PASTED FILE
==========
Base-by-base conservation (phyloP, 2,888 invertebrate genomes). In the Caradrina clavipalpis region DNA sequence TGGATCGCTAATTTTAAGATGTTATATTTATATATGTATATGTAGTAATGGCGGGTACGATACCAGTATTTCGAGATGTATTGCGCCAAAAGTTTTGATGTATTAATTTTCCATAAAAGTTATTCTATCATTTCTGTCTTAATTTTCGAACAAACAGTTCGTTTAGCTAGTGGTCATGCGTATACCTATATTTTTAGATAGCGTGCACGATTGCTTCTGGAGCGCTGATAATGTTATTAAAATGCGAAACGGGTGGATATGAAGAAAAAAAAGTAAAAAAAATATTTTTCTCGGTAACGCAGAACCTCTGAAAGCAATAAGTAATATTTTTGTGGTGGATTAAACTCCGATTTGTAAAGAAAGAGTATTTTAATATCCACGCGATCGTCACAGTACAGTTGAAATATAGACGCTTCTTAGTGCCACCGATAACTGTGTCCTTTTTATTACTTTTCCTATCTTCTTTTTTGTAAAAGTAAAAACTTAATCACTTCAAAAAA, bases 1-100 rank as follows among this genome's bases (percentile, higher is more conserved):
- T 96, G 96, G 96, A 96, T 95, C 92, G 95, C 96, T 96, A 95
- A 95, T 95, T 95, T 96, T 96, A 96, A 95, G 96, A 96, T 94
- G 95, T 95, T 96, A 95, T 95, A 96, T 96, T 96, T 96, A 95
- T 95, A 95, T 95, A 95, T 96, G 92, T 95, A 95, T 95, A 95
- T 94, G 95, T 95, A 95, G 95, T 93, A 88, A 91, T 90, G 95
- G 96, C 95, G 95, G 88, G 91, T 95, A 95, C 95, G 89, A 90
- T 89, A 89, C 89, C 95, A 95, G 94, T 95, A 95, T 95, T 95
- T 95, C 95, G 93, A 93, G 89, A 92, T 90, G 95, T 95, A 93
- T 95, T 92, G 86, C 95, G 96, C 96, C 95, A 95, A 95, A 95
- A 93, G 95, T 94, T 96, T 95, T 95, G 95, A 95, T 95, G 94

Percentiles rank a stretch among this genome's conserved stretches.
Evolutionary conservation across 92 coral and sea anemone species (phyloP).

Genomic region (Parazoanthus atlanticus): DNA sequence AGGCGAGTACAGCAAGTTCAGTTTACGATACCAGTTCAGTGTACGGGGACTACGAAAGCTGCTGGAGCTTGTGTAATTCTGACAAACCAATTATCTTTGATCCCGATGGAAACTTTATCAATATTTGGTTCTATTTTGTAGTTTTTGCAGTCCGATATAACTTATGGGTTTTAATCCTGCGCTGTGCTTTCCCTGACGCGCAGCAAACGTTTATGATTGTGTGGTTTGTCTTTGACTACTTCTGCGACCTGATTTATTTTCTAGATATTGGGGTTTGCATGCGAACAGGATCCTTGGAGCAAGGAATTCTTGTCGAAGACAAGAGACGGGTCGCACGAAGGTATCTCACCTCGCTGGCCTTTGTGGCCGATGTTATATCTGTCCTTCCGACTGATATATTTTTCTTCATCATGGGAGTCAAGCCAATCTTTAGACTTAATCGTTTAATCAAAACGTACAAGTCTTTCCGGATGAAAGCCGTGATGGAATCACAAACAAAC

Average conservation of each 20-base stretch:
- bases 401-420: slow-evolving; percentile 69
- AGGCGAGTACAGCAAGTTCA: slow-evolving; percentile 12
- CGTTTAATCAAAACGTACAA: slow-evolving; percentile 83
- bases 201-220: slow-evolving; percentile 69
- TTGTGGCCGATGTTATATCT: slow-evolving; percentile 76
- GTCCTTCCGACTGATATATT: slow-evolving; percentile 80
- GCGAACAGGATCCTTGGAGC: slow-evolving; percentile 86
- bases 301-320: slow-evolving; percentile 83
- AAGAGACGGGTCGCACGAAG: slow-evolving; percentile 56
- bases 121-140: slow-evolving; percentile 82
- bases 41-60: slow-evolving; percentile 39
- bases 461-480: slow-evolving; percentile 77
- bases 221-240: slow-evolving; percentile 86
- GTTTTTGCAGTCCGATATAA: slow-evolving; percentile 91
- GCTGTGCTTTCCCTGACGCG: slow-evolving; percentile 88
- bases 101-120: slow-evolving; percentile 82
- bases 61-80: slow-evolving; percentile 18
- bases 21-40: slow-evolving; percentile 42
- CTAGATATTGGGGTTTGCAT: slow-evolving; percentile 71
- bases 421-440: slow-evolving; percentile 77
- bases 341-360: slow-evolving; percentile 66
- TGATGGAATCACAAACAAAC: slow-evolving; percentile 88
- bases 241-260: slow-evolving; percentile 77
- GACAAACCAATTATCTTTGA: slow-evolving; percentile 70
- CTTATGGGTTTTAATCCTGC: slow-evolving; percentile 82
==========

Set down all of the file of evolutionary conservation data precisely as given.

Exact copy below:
Base-by-base conservation (phyloP, 2,888 invertebrate genomes). In the Caradrina clavipalpis region DNA sequence TGGATCGCTAATTTTAAGATGTTATATTTATATATGTATATGTAGTAATGGCGGGTACGATACCAGTATTTCGAGATGTATTGCGCCAAAAGTTTTGATGTATTAATTTTCCATAAAAGTTATTCTATCATTTCTGTCTTAATTTTCGAACAAACAGTTCGTTTAGCTAGTGGTCATGCGTATACCTATATTTTTAGATAGCGTGCACGATTGCTTCTGGAGCGCTGATAATGTTATTAAAATGCGAAACGGGTGGATATGAAGAAAAAAAAGTAAAAAAAATATTTTTCTCGGTAACGCAGAACCTCTGAAAGCAATAAGTAATATTTTTGTGGTGGATTAAACTCCGATTTGTAAAGAAAGAGTATTTTAATATCCACGCGATCGTCACAGTACAGTTGAAATATAGACGCTTCTTAGTGCCACCGATAACTGTGTCCTTTTTATTACTTTTCCTATCTTCTTTTTTGTAAAAGTAAAAACTTAATCACTTCAAAAAA, bases 1-100 rank as follows among this genome's bases (percentile, higher is more conserved):
- T 96, G 96, G 96, A 96, T 95, C 92, G 95, C 96, T 96, A 95
- A 95, T 95, T 95, T 96, T 96, A 96, A 95, G 96, A 96, T 94
- G 95, T 95, T 96, A 95, T 95, A 96, T 96, T 96, T 96, A 95
- T 95, A 95, T 95, A 95, T 96, G 92, T 95, A 95, T 95, A 95
- T 94, G 95, T 95, A 95, G 95, T 93, A 88, A 91, T 90, G 95
- G 96, C 95, G 95, G 88, G 91, T 95, A 95, C 95, G 89, A 90
- T 89, A 89, C 89, C 95, A 95, G 94, T 95, A 95, T 95, T 95
- T 95, C 95, G 93, A 93, G 89, A 92, T 90, G 95, T 95, A 93
- T 95, T 92, G 86, C 95, G 96, C 96, C 95, A 95, A 95, A 95
- A 93, G 95, T 94, T 96, T 95, T 95, G 95, A 95, T 95, G 94

Percentiles rank a stretch among this genome's conserved stretches.
Evolutionary conservation across 92 coral and sea anemone species (phyloP).

Genomic region (Parazoanthus atlanticus): DNA sequence AGGCGAGTACAGCAAGTTCAGTTTACGATACCAGTTCAGTGTACGGGGACTACGAAAGCTGCTGGAGCTTGTGTAATTCTGACAAACCAATTATCTTTGATCCCGATGGAAACTTTATCAATATTTGGTTCTATTTTGTAGTTTTTGCAGTCCGATATAACTTATGGGTTTTAATCCTGCGCTGTGCTTTCCCTGACGCGCAGCAAACGTTTATGATTGTGTGGTTTGTCTTTGACTACTTCTGCGACCTGATTTATTTTCTAGATATTGGGGTTTGCATGCGAACAGGATCCTTGGAGCAAGGAATTCTTGTCGAAGACAAGAGACGGGTCGCACGAAGGTATCTCACCTCGCTGGCCTTTGTGGCCGATGTTATATCTGTCCTTCCGACTGATATATTTTTCTTCATCATGGGAGTCAAGCCAATCTTTAGACTTAATCGTTTAATCAAAACGTACAAGTCTTTCCGGATGAAAGCCGTGATGGAATCACAAACAAAC

Average conservation of each 20-base stretch:
- bases 401-420: slow-evolving; percentile 69
- AGGCGAGTACAGCAAGTTCA: slow-evolving; percentile 12
- CGTTTAATCAAAACGTACAA: slow-evolving; percentile 83
- bases 201-220: slow-evolving; percentile 69
- TTGTGGCCGATGTTATATCT: slow-evolving; percentile 76
- GTCCTTCCGACTGATATATT: slow-evolving; percentile 80
- GCGAACAGGATCCTTGGAGC: slow-evolving; percentile 86
- bases 301-320: slow-evolving; percentile 83
- AAGAGACGGGTCGCACGAAG: slow-evolving; percentile 56
- bases 121-140: slow-evolving; percentile 82
- bases 41-60: slow-evolving; percentile 39
- bases 461-480: slow-evolving; percentile 77
- bases 221-240: slow-evolving; percentile 86
- GTTTTTGCAGTCCGATATAA: slow-evolving; percentile 91
- GCTGTGCTTTCCCTGACGCG: slow-evolving; percentile 88
- bases 101-120: slow-evolving; percentile 82
- bases 61-80: slow-evolving; percentile 18
- bases 21-40: slow-evolving; percentile 42
- CTAGATATTGGGGTTTGCAT: slow-evolving; percentile 71
- bases 421-440: slow-evolving; percentile 77
- bases 341-360: slow-evolving; percentile 66
- TGATGGAATCACAAACAAAC: slow-evolving; percentile 88
- bases 241-260: slow-evolving; percentile 77
- GACAAACCAATTATCTTTGA: slow-evolving; percentile 70
- CTTATGGGTTTTAATCCTGC: slow-evolving; percentile 82